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Digital Subscriptions > The Best Games of 2019 > The Best Games of 2019 > DIE HARD: THE NAKATOMI HEIST


Yippie ki-yay, board-game lovers


Yippie ki-yay, board-game lovers

“Twelve terrorists. One cop. The odds are against John McClane… That’s just the way he likes it.” So the original tag line went, when the Bruce Willis-starring high-rise action thriller Die Hard hit cinemas back in 1988. Now, thanks to the OP Games, we can nostalgically relive that hardy, resourceful and wisecracking New York cop’s first adventure in tabletop form. It comes fitted out with some very impactful, Mad Men-style silhouette-based graphic design, a Hollywoodappropriate three-act structure (each act expanding the fold-out board, giving a pleasing sense of escalation), and components liberally festooned with the film’s most quotable lines.

Given the one-man-army theme, designers Pat Marino and Sean Fletcher have appropriately fed McClane’s heroic struggle into an asymmetric one-versus-many structure, similar to the recent Jaws game, except this time the team of one-to-three facing the lone player take the role of the villains, rather than the heroes.

Each turn, every player throws down a single action card; McClane from a hand of five, drawn from his own act-specific deck which also represents his health, and the thieves (they’re not actually terrorists, of course — spoiler alert!) from a hand of three drawn from a shared deck. Appropriately for a character scrambling to survive, the McClane player has to be more careful about their card management. Anything they play will be saved and shuffled into future act decks, so they need to keep an eye on which act-specific actions might later prove useful. But once they’re down to two cards in hand, they have to discard those and redraw a whole new hand, inevitably losing some handy actions.

The thief players, meanwhile, have to coordinate using minimal player communication, not only to select the best fly-in-the-ointmentswatting actions, but also the best combinations of numbers (found in the top-left corner of each thief card) to crack the codes on six vault locks, represented by a randomly assembled grid of numbers. This is the thieves’ win condition (in addition to blowing up the building’s roof in Act III), unless they kill McClane first by whittling down his draw deck.

Both sides have a trio of objectives per act. The thieves’ are optional, but always useful, giving them extra lock-breaking actions. McClane’s are compulsory, the only way he can trigger each new act and ultimately win the game. By moving, shooting, shoving, punching and sneaking his way around the impressively expressionistic board, he must pull off such plot-based achievements as finding a pair of shoes (that don’t fit), throwing a thief out of a window, and scaring the hostages off the roof.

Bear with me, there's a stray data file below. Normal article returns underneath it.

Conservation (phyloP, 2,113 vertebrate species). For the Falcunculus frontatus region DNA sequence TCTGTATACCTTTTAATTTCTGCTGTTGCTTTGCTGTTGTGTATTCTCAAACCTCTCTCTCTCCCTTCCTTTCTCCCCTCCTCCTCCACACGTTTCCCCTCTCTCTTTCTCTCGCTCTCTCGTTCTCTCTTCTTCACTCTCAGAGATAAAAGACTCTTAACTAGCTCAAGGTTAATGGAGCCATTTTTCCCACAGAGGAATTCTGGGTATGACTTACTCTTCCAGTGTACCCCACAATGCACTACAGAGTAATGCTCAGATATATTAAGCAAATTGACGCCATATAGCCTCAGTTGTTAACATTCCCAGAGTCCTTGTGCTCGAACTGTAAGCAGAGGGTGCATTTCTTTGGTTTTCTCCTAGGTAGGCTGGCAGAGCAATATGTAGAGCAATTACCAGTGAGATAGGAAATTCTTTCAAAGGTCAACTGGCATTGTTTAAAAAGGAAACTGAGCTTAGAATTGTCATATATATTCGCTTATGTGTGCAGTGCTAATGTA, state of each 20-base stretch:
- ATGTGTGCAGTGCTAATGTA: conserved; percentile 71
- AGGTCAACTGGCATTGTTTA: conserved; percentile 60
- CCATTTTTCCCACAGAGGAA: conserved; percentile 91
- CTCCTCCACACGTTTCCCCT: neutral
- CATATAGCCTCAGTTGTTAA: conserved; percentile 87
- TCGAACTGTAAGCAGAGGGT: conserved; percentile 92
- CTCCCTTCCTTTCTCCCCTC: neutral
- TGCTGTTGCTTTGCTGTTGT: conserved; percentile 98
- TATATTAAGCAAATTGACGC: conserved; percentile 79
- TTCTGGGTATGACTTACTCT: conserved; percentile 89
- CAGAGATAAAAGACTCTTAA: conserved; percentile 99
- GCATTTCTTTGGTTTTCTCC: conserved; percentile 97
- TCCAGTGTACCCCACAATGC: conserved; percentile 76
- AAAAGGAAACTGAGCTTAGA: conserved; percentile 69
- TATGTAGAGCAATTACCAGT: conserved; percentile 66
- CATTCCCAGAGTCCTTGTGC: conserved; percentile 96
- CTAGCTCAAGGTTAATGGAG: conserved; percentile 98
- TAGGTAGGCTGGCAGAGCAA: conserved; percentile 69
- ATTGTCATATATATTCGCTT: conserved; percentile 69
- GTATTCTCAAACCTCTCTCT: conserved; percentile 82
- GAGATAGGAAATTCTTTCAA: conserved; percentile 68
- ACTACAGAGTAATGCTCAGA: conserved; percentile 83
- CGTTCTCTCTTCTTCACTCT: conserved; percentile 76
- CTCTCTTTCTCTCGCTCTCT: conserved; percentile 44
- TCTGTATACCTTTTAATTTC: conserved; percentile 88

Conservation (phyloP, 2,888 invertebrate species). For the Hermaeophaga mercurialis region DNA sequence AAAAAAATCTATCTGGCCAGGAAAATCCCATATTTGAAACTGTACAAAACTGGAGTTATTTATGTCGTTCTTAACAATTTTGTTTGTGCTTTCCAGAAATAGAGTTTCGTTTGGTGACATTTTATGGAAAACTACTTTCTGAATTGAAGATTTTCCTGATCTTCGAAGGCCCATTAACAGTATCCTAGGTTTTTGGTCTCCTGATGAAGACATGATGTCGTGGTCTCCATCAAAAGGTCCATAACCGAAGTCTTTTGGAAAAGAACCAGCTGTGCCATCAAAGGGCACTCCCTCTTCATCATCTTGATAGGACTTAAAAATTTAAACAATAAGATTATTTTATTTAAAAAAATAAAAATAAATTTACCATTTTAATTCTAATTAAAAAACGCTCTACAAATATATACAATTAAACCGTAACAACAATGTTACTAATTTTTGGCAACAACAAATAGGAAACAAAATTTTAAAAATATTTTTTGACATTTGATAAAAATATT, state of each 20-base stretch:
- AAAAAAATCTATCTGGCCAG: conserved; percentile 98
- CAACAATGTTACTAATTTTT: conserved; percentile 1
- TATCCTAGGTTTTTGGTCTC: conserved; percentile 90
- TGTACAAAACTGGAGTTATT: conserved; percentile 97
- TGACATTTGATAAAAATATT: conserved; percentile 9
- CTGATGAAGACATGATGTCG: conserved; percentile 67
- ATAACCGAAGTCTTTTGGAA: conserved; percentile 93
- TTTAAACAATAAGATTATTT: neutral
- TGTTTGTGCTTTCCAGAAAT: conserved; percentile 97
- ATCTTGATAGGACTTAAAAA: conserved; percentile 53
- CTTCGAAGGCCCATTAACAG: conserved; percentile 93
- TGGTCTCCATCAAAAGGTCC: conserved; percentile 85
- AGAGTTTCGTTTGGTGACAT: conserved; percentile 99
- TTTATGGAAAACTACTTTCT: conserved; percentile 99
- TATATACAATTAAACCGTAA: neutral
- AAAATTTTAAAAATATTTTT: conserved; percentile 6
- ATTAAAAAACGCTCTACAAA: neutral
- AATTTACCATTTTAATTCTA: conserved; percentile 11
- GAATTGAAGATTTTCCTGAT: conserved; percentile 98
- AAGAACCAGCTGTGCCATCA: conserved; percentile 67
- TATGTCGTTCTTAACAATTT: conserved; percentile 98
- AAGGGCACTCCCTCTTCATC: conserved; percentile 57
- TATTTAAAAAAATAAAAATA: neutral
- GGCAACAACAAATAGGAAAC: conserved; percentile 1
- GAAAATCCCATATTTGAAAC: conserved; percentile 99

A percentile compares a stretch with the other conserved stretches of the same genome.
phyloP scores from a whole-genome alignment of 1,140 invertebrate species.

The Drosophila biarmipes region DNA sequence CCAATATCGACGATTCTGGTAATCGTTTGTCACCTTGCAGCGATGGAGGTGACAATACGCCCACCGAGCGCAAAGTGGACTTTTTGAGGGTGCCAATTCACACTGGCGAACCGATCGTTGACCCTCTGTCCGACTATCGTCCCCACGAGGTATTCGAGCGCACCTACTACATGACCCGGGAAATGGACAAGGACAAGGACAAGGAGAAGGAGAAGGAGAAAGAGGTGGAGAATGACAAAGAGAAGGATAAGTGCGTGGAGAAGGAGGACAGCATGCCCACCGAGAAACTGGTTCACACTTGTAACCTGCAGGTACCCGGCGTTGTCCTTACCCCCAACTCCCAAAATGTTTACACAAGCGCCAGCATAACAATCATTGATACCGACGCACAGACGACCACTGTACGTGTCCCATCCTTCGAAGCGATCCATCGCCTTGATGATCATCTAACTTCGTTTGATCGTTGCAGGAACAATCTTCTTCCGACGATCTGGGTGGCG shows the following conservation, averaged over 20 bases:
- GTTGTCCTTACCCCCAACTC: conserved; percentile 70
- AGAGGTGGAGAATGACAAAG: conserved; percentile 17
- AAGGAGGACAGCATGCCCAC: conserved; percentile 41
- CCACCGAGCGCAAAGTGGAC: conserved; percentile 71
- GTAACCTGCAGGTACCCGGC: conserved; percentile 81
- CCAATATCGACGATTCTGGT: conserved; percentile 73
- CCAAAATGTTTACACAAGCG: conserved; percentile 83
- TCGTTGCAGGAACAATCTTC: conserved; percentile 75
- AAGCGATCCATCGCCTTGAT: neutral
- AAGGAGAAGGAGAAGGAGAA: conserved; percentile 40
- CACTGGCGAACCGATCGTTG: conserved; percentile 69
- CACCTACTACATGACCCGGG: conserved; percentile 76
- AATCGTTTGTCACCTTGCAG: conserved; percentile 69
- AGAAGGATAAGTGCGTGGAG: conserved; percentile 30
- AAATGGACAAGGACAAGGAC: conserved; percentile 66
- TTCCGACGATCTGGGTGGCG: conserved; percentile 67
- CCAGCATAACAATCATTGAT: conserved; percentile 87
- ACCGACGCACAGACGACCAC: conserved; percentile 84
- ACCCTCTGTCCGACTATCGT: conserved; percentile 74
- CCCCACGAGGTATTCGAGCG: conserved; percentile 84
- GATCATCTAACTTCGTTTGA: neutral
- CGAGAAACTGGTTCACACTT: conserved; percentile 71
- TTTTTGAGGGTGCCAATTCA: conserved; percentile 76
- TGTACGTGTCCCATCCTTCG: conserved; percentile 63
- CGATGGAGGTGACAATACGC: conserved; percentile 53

While the game’s fidelity to its source’s storyline is admirable, this does make it very linear, and replays become repetitive, although switching sides does change it up a little. Also, for a movie which is all about one guy winning against all the odds, it does seem considerably easier to win as McClane, especially as he essentially levels up during the three acts, while the code-cracking is far more of a slog for the thieves than their bare-footed foe’s tasks. Even so, if you’re a gamer who won’t stop quoting Hans Gruber, this would still make a great Christmas present.



It’s a handsome production (aside from its incongruously ugly figures), and enjoyably faithful to the movie, but a lack of variation in its narrative limits its replayability.


► Double-sided board

► 80 John McClane action cards

► 40 Thief action cards

► 25 Lock cards

► 1 John McClane player board

► 1 Lock tracker card

► 1 John McClane figure

► 1 Hans Gruber figure

► 7 Thief figures

► 1 Die

► 17 Blue lock cubes

► 12 Red support/draw blood cubes

► 1 Lead thief marker

► 40 Objective tokens

► 16 Objective tiles


They’re both nostalgia-indulging movie adaptations involving one-versus-many play and featuring some impressive visual design.

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About The Best Games of 2019

Must Plays and more in our Best Games of 2019 issue of Tabletop Gaming. Over the next 196 pages discover all of the most positively reviewed games of the year. With a massive 181 games reviewed, this is the definitive “what to play next” guide of 2019! Games reviewed include: Wingspan Copenhagen Hellboy: The Board Game Res Arcana Lifeform Century: A New World Megacity: Oceania Pandemic: Fall of Rome Warhammer Fantasy Roleplay: Rough Nights & Hard Days Azul: Stained Glass of Sinatra Tapestry Letter Jam Hako Onna Everdell Battle Ravens Dune + Many more!

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